20 February 2020
Several years ago, government devolved responsibility for air quality to local authorities by giving them the power to set up Clean Air Zones. Giving these bodies the means to tackle pollution as it occurs in their area with some funding and within a framework appeared to be the pragmatic solution.
However, in reality each local authority is addressing the issue in a different way, some attempting to stray outside central guidelines, by for example arbitrarily banning diesel vehicles. The result is we now have across the UK a potential patchwork quilt of rules, regulations and charging rates that are so confusing for vehicle operators they are delaying purchasing new vehicles.
Therefore, it is welcome that following the re-formation of the All-Party Parliamentary Group for Road Freight and Logistics, the group is now calling for evidence to its first inquiry of the new Parliament: the impact of Clean Air Zones (CAZ) on the haulage and logistics sector.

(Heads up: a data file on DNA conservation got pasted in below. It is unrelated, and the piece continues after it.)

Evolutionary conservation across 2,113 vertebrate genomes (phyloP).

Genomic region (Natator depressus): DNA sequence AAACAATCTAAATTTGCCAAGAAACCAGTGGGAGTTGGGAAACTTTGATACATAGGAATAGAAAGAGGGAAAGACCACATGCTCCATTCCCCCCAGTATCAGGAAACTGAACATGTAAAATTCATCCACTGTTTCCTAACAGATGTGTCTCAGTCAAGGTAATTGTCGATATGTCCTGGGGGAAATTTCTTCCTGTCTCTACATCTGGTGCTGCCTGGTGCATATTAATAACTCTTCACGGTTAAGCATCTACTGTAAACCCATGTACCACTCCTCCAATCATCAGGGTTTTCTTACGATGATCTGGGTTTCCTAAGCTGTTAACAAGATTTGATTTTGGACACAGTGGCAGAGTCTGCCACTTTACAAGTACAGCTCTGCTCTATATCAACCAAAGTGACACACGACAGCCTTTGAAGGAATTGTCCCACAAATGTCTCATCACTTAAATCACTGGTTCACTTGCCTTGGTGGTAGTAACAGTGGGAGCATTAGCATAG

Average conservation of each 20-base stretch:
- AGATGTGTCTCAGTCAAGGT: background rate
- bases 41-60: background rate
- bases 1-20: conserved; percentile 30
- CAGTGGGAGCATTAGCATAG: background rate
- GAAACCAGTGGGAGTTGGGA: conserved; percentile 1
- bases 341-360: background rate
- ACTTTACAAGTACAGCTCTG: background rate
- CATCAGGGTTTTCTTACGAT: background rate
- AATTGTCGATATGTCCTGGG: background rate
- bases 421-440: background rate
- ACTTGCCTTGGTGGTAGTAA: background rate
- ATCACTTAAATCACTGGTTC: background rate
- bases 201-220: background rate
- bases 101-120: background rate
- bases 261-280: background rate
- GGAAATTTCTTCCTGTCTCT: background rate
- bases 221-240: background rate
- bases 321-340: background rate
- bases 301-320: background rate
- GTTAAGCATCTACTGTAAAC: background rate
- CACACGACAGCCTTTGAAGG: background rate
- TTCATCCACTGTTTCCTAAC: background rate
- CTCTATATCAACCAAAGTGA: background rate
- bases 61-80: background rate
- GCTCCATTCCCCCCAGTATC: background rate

The group have outlined a series of questions focused on the impact of these zones on the road freight sector, the approach taken by local authorities and whether national government has provided enough support for affected businesses.
Vehicle manufacturers and operators are investing vast sums in new, cleaner technologies to help meet environmental and air quality goals. However, to support this fleet renewal we need a more cohesive solution than the current CAZ regime and SMMT will be responding to the call for evidence accordingly.